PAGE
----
Viewing the outdoors during indoor walking may yield no additional exerciseinduced affective benefit
Breanna Wade, Meghan K. Edwards, Paul D. Loprinzi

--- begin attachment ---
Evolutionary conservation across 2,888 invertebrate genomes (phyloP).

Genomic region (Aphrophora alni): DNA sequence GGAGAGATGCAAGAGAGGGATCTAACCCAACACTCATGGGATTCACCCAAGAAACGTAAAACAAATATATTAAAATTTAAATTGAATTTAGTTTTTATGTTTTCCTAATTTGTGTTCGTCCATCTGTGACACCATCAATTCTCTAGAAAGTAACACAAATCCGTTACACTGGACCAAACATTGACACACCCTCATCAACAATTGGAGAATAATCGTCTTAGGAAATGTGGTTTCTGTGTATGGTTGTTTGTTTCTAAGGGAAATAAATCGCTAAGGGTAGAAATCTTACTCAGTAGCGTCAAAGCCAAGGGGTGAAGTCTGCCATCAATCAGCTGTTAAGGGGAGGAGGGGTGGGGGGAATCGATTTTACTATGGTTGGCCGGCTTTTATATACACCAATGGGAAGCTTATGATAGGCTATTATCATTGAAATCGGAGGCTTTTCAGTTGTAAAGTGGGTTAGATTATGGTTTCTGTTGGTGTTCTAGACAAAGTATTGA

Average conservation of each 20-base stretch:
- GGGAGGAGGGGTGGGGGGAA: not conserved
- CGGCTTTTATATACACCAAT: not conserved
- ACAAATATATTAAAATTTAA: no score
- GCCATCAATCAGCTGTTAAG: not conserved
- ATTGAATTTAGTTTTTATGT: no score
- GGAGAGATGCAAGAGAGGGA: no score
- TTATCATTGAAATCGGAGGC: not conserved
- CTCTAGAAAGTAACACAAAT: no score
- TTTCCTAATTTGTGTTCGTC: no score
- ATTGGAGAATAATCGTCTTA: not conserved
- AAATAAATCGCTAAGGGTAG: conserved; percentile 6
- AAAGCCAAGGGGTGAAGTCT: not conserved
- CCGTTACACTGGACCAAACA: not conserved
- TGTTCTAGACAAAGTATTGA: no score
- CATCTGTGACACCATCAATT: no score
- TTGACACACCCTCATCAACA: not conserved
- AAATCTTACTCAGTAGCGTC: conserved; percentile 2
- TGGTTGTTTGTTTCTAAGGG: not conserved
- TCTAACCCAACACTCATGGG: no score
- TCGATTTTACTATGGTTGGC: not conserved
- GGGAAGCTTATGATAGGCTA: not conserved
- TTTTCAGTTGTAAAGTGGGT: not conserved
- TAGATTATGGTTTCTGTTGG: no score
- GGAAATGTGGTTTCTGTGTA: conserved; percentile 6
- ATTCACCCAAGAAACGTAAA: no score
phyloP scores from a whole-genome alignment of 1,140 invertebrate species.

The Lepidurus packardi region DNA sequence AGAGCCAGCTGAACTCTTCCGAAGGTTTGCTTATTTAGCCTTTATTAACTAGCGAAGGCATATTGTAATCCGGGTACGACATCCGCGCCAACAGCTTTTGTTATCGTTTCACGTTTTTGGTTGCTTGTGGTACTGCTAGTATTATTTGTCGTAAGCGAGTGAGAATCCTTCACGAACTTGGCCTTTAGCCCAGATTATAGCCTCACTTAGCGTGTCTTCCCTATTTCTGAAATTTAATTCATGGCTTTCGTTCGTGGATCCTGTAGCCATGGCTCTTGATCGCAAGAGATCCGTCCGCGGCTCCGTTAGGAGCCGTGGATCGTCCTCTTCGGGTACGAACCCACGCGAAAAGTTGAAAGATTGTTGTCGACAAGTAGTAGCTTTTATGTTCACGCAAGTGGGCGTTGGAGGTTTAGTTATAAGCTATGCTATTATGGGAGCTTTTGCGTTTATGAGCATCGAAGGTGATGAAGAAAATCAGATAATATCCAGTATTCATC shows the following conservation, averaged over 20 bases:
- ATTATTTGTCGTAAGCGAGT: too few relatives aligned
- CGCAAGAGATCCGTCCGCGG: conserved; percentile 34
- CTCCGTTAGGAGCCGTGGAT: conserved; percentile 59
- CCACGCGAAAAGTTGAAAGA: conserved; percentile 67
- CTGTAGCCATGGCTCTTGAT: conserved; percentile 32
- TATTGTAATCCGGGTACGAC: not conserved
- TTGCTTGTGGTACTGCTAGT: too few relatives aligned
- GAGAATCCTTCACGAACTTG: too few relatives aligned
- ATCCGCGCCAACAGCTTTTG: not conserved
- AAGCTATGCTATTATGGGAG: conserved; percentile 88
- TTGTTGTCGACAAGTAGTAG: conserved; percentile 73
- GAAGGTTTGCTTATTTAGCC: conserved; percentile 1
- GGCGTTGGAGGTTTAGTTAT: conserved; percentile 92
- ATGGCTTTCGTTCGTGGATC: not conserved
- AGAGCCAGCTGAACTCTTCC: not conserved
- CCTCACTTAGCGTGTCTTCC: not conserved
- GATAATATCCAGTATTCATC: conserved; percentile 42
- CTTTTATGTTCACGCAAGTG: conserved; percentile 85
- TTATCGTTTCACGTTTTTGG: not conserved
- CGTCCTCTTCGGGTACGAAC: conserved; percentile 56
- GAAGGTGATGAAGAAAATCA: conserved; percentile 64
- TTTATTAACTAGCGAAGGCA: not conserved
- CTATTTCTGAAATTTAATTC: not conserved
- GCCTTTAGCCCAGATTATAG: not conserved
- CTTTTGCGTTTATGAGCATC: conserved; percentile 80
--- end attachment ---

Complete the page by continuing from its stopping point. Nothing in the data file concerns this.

Objective: We examined the experimental effects of two different indoor environmental conditions [blinds up (visible view of the outdoors) or blinds down] during an acute bout of walking on participants’ affect. Methods: Participants (N = 30, mean age = 20.5 years) completed a 15 minutes walking bout on two different days—one when participants walked in front of windows with a view of the outdoors (including natural sights such as trees, flowers, etc.) and one when participants walked in front of the same windows with the blinds down and no outside view. We counterbalanced the order of these conditions, and treadmill speed was matched across the two visits. Results: There were no significant differences in affect change scores (post walk−baseline) between outdoor view and no outdoor view conditions. Both acute bouts of walking demonstrated positive affective changes. Conclusion: While this slight modification to the environment did not appear to alter exercise-induced hedonic responses during moderate-intensity walking, future research should continue to investigate any effects of other modifications and the extent to which biological, psychological, and/or environmental mechanisms may or may not interact.